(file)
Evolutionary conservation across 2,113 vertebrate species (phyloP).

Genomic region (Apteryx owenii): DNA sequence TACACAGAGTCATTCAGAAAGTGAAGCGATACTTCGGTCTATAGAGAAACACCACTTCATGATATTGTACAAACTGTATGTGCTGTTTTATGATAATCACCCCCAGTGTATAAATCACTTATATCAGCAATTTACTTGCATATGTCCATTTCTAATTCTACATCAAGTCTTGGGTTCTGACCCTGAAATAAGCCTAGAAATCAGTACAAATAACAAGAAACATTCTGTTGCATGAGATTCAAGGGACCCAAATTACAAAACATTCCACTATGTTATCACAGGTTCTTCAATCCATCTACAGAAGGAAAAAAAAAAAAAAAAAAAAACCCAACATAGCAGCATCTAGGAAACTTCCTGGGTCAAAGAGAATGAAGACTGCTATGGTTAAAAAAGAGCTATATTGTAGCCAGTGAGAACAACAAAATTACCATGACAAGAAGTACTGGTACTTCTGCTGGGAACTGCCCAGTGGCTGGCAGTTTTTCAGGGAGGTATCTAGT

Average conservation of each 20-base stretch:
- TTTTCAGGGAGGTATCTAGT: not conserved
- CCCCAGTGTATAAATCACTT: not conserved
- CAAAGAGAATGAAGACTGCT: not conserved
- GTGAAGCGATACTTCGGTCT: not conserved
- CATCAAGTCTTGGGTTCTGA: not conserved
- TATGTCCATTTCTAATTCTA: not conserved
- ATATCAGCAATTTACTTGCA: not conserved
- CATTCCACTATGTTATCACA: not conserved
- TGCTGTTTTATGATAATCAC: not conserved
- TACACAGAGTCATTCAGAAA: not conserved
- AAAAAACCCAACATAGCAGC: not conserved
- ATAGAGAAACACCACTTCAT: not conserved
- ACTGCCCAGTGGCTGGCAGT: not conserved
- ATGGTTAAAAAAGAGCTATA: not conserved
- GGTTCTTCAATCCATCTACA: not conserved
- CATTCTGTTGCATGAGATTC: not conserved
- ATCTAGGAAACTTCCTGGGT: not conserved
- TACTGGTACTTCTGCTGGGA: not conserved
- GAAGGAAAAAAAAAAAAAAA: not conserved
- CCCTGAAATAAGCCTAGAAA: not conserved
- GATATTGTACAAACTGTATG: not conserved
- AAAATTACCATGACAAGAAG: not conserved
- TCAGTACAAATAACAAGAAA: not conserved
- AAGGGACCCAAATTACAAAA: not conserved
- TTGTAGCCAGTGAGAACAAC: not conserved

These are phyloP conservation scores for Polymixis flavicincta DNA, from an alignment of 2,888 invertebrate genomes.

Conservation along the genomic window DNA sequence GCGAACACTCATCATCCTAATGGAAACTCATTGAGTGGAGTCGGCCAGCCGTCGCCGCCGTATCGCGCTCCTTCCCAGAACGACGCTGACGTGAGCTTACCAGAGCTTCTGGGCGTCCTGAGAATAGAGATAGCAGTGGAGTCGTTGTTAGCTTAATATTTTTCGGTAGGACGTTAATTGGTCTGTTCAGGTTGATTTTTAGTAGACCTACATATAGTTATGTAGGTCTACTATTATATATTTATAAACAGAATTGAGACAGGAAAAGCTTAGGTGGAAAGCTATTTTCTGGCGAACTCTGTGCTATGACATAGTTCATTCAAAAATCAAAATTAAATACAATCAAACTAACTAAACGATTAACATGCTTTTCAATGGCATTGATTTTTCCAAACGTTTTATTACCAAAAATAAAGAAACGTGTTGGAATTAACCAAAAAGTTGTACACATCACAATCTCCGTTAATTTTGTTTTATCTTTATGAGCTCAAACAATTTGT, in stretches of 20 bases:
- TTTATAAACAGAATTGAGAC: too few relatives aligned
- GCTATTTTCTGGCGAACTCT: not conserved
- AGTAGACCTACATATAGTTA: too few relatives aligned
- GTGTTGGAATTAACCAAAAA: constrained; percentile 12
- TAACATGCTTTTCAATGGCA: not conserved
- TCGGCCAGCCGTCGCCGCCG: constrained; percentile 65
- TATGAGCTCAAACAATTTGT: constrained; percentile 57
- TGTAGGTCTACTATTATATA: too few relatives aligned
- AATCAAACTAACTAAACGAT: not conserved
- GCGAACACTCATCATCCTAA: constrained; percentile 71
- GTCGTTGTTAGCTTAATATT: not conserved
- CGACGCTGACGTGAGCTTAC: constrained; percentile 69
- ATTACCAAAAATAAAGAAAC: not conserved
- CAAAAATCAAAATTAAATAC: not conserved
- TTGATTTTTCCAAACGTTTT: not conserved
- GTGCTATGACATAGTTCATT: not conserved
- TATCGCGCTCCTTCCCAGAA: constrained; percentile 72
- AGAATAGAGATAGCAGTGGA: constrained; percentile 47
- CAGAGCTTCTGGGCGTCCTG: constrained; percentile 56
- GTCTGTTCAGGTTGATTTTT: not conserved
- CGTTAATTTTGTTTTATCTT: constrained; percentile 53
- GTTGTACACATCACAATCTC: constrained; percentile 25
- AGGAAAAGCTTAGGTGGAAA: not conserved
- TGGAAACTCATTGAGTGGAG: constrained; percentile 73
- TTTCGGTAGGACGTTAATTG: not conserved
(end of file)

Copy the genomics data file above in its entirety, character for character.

Evolutionary conservation across 2,113 vertebrate species (phyloP).

Genomic region (Apteryx owenii): DNA sequence TACACAGAGTCATTCAGAAAGTGAAGCGATACTTCGGTCTATAGAGAAACACCACTTCATGATATTGTACAAACTGTATGTGCTGTTTTATGATAATCACCCCCAGTGTATAAATCACTTATATCAGCAATTTACTTGCATATGTCCATTTCTAATTCTACATCAAGTCTTGGGTTCTGACCCTGAAATAAGCCTAGAAATCAGTACAAATAACAAGAAACATTCTGTTGCATGAGATTCAAGGGACCCAAATTACAAAACATTCCACTATGTTATCACAGGTTCTTCAATCCATCTACAGAAGGAAAAAAAAAAAAAAAAAAAAACCCAACATAGCAGCATCTAGGAAACTTCCTGGGTCAAAGAGAATGAAGACTGCTATGGTTAAAAAAGAGCTATATTGTAGCCAGTGAGAACAACAAAATTACCATGACAAGAAGTACTGGTACTTCTGCTGGGAACTGCCCAGTGGCTGGCAGTTTTTCAGGGAGGTATCTAGT

Average conservation of each 20-base stretch:
- TTTTCAGGGAGGTATCTAGT: not conserved
- CCCCAGTGTATAAATCACTT: not conserved
- CAAAGAGAATGAAGACTGCT: not conserved
- GTGAAGCGATACTTCGGTCT: not conserved
- CATCAAGTCTTGGGTTCTGA: not conserved
- TATGTCCATTTCTAATTCTA: not conserved
- ATATCAGCAATTTACTTGCA: not conserved
- CATTCCACTATGTTATCACA: not conserved
- TGCTGTTTTATGATAATCAC: not conserved
- TACACAGAGTCATTCAGAAA: not conserved
- AAAAAACCCAACATAGCAGC: not conserved
- ATAGAGAAACACCACTTCAT: not conserved
- ACTGCCCAGTGGCTGGCAGT: not conserved
- ATGGTTAAAAAAGAGCTATA: not conserved
- GGTTCTTCAATCCATCTACA: not conserved
- CATTCTGTTGCATGAGATTC: not conserved
- ATCTAGGAAACTTCCTGGGT: not conserved
- TACTGGTACTTCTGCTGGGA: not conserved
- GAAGGAAAAAAAAAAAAAAA: not conserved
- CCCTGAAATAAGCCTAGAAA: not conserved
- GATATTGTACAAACTGTATG: not conserved
- AAAATTACCATGACAAGAAG: not conserved
- TCAGTACAAATAACAAGAAA: not conserved
- AAGGGACCCAAATTACAAAA: not conserved
- TTGTAGCCAGTGAGAACAAC: not conserved

These are phyloP conservation scores for Polymixis flavicincta DNA, from an alignment of 2,888 invertebrate genomes.

Conservation along the genomic window DNA sequence GCGAACACTCATCATCCTAATGGAAACTCATTGAGTGGAGTCGGCCAGCCGTCGCCGCCGTATCGCGCTCCTTCCCAGAACGACGCTGACGTGAGCTTACCAGAGCTTCTGGGCGTCCTGAGAATAGAGATAGCAGTGGAGTCGTTGTTAGCTTAATATTTTTCGGTAGGACGTTAATTGGTCTGTTCAGGTTGATTTTTAGTAGACCTACATATAGTTATGTAGGTCTACTATTATATATTTATAAACAGAATTGAGACAGGAAAAGCTTAGGTGGAAAGCTATTTTCTGGCGAACTCTGTGCTATGACATAGTTCATTCAAAAATCAAAATTAAATACAATCAAACTAACTAAACGATTAACATGCTTTTCAATGGCATTGATTTTTCCAAACGTTTTATTACCAAAAATAAAGAAACGTGTTGGAATTAACCAAAAAGTTGTACACATCACAATCTCCGTTAATTTTGTTTTATCTTTATGAGCTCAAACAATTTGT, in stretches of 20 bases:
- TTTATAAACAGAATTGAGAC: too few relatives aligned
- GCTATTTTCTGGCGAACTCT: not conserved
- AGTAGACCTACATATAGTTA: too few relatives aligned
- GTGTTGGAATTAACCAAAAA: constrained; percentile 12
- TAACATGCTTTTCAATGGCA: not conserved
- TCGGCCAGCCGTCGCCGCCG: constrained; percentile 65
- TATGAGCTCAAACAATTTGT: constrained; percentile 57
- TGTAGGTCTACTATTATATA: too few relatives aligned
- AATCAAACTAACTAAACGAT: not conserved
- GCGAACACTCATCATCCTAA: constrained; percentile 71
- GTCGTTGTTAGCTTAATATT: not conserved
- CGACGCTGACGTGAGCTTAC: constrained; percentile 69
- ATTACCAAAAATAAAGAAAC: not conserved
- CAAAAATCAAAATTAAATAC: not conserved
- TTGATTTTTCCAAACGTTTT: not conserved
- GTGCTATGACATAGTTCATT: not conserved
- TATCGCGCTCCTTCCCAGAA: constrained; percentile 72
- AGAATAGAGATAGCAGTGGA: constrained; percentile 47
- CAGAGCTTCTGGGCGTCCTG: constrained; percentile 56
- GTCTGTTCAGGTTGATTTTT: not conserved
- CGTTAATTTTGTTTTATCTT: constrained; percentile 53
- GTTGTACACATCACAATCTC: constrained; percentile 25
- AGGAAAAGCTTAGGTGGAAA: not conserved
- TGGAAACTCATTGAGTGGAG: constrained; percentile 73
- TTTCGGTAGGACGTTAATTG: not conserved